Sam Jones of Cycling UK told CW: “If you are liable in an accident and you don’t have Third Party insurance, and it’s not possible to claim on home insurance, then you could have to pay out of your own pocket. So having insurance is a good additional safety net.”
Cycling UK’s insurance policy also covers collisions between cyclists – so for example if you and a pal happen to collide during a group ride, as long as it’s not a race, then you can (in a friendly manner) claim against each other.
It’s also possible for people who cycle for a living – for example offering cycle training – to take out additional policies and Jones told us that was something he’d advise.
British Cycling members also receive third party cover up to £10m – provided they have a Race Gold, Race Silver or Ride membership.
Ride members, Race Gold and Race Silver members also receive Legal Support – which means British Cycling will help cyclists who have been injured or suffered damage to property in the event of an incident.
Finally, Race Gold members have Personal Accident insurance too which will help pay for any medical bills.
Cyclists can buy third party cover as part of wider policies
Whilst cyclists are not legally required to purchase insurance, there are policies available.
Popular insurers include Yellow Jersey, Cycle Guard and PedalSure.
Though the majority of policies include Third Party cover, most are largely focused around covering the bike rider, and their property. Perks also include cover if the rider is forced to cancel entry to a race, a holiday or damage to the bicycle when travelling on an aeroplane. Third party liability insurance is usually thrown in as well.
PedalSure’s Phil Cooper told CW: “The benefits [of having Third Party Insurance] are simple, you will be covered in the event that you cause a claimable damage to a third party.”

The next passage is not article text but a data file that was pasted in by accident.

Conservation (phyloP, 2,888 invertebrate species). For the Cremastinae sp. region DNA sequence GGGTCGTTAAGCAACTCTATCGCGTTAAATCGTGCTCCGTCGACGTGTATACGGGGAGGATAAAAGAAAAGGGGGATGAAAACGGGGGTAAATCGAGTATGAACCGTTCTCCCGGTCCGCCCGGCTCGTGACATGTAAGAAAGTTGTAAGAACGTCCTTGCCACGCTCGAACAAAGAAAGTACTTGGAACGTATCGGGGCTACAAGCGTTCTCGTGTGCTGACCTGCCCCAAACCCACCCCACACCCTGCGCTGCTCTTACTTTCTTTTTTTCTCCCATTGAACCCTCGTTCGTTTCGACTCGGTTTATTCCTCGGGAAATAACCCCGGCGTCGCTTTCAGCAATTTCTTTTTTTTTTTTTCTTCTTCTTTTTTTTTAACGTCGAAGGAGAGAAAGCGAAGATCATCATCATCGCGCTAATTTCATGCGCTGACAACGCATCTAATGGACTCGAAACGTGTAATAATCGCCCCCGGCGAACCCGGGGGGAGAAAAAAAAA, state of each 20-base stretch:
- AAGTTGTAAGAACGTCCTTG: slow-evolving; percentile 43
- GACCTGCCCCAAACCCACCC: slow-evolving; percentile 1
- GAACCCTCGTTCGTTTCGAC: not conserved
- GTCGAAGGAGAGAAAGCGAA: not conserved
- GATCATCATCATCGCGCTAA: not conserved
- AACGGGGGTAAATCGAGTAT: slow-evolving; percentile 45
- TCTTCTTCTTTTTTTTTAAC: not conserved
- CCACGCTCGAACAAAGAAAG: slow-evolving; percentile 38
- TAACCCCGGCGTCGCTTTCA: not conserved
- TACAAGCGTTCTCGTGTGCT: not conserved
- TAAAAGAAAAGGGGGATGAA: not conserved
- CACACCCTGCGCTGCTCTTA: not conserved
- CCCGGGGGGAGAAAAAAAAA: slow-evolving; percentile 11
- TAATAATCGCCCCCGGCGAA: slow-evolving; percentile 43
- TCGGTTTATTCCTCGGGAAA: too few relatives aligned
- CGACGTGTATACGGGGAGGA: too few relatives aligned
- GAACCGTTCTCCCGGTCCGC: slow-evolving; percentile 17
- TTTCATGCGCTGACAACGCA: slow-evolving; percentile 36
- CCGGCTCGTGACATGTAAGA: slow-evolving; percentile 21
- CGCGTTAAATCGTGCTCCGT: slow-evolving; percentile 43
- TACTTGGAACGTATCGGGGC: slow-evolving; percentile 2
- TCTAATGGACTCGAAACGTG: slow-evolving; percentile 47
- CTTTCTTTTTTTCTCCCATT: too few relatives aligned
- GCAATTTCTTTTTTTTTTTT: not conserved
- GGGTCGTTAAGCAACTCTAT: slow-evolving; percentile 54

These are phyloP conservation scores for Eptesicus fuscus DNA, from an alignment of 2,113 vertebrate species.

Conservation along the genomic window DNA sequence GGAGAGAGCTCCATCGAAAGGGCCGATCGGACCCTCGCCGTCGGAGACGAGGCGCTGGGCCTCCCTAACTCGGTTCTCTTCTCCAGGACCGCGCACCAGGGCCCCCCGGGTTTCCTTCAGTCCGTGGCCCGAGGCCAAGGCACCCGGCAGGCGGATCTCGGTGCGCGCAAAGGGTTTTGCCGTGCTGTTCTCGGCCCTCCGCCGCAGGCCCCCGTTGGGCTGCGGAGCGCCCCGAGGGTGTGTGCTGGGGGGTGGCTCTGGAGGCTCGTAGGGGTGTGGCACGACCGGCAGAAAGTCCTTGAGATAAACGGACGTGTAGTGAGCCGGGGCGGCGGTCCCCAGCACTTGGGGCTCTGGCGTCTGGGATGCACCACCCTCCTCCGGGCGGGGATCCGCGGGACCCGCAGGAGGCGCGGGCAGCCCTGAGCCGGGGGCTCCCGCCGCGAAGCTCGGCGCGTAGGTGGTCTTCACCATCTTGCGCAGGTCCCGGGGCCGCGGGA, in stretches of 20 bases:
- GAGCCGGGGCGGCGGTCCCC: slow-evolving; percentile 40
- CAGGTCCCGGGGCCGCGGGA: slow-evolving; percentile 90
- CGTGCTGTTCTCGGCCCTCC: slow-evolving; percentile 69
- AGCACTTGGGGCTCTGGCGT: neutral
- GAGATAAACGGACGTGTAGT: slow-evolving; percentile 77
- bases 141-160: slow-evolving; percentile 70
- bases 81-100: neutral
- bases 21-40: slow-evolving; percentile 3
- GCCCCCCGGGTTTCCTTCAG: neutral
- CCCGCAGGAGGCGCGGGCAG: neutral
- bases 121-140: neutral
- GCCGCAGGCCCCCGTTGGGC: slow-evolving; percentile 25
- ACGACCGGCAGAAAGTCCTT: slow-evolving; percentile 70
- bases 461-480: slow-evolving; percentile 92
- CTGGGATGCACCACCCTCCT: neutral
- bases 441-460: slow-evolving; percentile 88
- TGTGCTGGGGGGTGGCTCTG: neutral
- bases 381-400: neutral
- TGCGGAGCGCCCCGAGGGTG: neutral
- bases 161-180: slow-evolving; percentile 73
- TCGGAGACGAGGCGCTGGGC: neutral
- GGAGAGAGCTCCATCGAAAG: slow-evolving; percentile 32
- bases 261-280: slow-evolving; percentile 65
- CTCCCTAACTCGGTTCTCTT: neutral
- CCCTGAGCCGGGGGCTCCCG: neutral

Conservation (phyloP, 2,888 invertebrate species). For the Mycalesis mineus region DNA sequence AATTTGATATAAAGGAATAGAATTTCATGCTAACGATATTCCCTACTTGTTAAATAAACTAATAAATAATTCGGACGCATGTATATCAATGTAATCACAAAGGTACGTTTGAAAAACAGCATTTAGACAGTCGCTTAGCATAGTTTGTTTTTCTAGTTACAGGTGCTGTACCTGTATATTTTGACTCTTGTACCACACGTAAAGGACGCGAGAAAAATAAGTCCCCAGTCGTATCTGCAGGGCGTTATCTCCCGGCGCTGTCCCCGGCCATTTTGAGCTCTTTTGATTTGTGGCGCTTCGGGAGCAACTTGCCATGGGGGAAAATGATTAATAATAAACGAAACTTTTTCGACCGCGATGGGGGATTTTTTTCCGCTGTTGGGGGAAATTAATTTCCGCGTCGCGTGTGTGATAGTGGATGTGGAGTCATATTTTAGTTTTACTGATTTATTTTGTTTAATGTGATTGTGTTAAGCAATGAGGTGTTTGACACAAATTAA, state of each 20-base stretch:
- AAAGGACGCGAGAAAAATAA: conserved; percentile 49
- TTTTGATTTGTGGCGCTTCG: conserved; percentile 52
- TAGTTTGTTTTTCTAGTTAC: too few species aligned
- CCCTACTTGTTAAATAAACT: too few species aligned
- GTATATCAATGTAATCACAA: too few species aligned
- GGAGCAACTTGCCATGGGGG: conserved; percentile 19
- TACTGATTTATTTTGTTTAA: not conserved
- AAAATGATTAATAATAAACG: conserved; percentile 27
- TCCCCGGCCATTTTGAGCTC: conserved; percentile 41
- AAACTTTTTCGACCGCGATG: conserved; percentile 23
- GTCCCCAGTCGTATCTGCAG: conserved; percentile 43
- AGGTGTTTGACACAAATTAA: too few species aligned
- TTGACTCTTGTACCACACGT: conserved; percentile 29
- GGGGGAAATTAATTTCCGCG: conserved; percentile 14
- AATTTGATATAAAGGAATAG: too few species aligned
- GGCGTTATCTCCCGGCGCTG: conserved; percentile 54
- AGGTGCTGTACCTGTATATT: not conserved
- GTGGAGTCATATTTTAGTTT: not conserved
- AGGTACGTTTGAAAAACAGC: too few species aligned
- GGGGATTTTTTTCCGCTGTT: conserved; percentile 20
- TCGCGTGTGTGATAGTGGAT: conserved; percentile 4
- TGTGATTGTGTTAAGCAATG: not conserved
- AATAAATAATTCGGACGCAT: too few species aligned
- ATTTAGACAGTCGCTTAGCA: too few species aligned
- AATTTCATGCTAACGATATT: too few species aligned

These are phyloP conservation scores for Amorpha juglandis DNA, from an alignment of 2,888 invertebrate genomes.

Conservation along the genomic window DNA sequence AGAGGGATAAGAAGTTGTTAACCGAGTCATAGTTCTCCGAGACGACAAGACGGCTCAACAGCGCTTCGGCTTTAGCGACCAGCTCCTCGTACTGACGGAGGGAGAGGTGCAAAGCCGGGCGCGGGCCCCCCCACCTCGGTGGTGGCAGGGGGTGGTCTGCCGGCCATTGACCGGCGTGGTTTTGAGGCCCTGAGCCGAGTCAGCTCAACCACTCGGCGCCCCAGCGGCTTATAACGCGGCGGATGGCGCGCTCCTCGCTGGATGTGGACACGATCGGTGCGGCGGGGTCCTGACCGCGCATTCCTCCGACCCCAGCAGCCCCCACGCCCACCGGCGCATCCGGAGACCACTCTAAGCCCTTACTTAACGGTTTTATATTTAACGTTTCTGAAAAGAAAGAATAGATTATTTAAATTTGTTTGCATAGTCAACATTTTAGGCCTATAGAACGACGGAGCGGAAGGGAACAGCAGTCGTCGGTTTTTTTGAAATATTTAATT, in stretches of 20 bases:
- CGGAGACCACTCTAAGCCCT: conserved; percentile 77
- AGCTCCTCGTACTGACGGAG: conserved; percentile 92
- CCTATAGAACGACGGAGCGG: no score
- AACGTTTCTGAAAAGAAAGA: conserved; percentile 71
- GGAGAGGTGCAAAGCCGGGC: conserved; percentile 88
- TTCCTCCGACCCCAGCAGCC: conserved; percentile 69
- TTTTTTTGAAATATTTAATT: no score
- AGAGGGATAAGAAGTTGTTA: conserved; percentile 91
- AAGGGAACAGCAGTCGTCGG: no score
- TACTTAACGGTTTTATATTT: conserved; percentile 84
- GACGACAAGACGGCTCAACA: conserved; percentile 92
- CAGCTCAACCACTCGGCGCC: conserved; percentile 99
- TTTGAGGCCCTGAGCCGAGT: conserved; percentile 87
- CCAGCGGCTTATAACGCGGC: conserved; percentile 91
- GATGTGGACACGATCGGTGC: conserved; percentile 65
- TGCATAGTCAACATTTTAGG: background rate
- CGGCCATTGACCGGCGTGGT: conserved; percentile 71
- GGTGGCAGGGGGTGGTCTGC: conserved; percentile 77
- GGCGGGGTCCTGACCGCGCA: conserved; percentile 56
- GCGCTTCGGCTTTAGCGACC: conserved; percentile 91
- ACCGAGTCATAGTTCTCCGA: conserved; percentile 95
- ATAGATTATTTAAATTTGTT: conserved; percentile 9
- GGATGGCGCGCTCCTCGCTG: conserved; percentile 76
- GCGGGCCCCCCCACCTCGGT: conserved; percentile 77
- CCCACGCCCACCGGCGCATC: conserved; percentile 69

“Those with [third party liability cover] from BC and others, often think they are also covered themselves. PedalSure entered the market to address the shortfall in cover for Personal Accident that covers the cyclist themselves.”
“We include cover up to £150k, physio, dental and also loss of earnings. Whilst this level of cover is optional, it provides transparent add ons which help explain the limits of third party insurance.”
Should cyclists have Third Party Insurance?
We’ve established that cyclists don’t have to have third party insurance – but they can buy it, or get it through Cycling UK or British Cycling membership.
PedalSure’s Cooper adds: “If a liability is found against a cyclists, then without adequate insurance, the cyclist themselves would be liable. That exposes anyone cycling on the open road without adequate cover.
“My personal view is that everyone is in a stronger position if Third Party Insurance was compulsory. It would help protect cyclists from monetary effect of claims and also ensure that motorists have an assurance of payment. If the cyclist has poor financial means, then the motorist (or pedestrian) may end up unpaid.”
Sam Jones at CyclingUK is less pro the compulsory idea, but does suggest it’s a good idea: “[Third Party Insurance] is one of our major offerings to our members. We do support the idea and encourage people to have it.
“But at Cycling UK we don’t think it should be compulsory. It would become an additional barrier to entry not to mention next to impossible to administer. Also, there’s a low likelihood of a cyclist being in a position to cause a massive amount of damage.”